Genetic resistance to natural helminth infections in two chicken layer lines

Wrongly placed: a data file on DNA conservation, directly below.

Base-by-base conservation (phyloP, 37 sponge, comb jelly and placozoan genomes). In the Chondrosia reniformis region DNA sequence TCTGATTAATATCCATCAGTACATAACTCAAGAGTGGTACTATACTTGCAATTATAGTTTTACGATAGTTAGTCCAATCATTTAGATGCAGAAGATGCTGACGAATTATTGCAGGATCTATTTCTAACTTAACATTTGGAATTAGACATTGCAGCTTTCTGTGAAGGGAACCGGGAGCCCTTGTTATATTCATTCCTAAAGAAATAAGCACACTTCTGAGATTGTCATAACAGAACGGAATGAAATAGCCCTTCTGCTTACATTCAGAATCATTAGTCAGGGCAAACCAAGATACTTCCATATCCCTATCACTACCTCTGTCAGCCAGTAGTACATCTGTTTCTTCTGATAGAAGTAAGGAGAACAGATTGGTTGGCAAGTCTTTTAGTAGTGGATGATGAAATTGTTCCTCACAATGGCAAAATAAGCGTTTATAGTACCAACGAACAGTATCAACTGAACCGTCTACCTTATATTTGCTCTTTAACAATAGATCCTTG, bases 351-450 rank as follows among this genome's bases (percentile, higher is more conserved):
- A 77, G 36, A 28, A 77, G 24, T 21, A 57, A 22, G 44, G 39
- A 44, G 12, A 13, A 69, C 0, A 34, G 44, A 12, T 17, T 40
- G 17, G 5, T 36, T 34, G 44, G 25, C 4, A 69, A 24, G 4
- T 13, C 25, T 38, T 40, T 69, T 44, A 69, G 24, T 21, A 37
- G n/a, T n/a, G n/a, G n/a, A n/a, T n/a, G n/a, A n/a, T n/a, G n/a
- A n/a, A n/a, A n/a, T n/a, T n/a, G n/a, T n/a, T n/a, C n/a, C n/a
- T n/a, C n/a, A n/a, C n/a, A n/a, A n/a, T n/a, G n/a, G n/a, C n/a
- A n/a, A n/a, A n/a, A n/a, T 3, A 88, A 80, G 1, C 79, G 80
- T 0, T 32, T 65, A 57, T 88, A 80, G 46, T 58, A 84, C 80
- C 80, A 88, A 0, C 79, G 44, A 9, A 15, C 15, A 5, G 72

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Groups of Lohmann Brown (LB) and Lohmann Selected Leghorn (LSL) hens were reared under helminth-free conditions and kept afterwards together in a free range system. Mortality rate, body weight development, laying performance and faecal egg counts (FEC) were recorded during a 12 month laying period. At the end of the laying period, 246 LSL and 197 LB hens were necropsied and worms counted following the World Association for the Advancement of Veterinary Parasitology (W.A.A.V.P.) guidelines. In addition adult Heterakis gallinarum and Ascaridia galli were sexed and measured for length. Significant (P<0.01) differences were observed in mortality rates between LSL and LB animals (12.9 vs. 5.7%). LSL hens showed significantly (P<0.05) higher FEC when compared with LB hens at almost all dates of monitoring. Almost all animals became infected with at least one helminth species. The most prevalent species were H. gallinarum, Capillaria spp. and A. galli. LB hens showed a significantly (P<0.05) higher average number of adult H. gallinarum, Capillaria spp. and tapeworms when compared with LSL animals. However, number of adult A. galli was in tendency lower in these animals. In total, LB had a significantly (P<0.05) higher worm burden than LSL (192.3 vs. 94.3). The estimated heritabilities for total worm burden were 0.23 (SE±0.12) in LSL and 0.75 (SE±0.21) in LB, respectively. The number of all different helminth species were positively correlated. The sex ratio of H. gallinarum and A. galli and the average worm lengths were not significantly (P>0.05) different between the genotypes. There was no significant phenotypic correlation between body weight and worm burden in LSL, whereas it was the case in LB (r=0.17, P<0.05). Based on the estimated heritabilities it is possible to select for helminth resistance in both genotypes.
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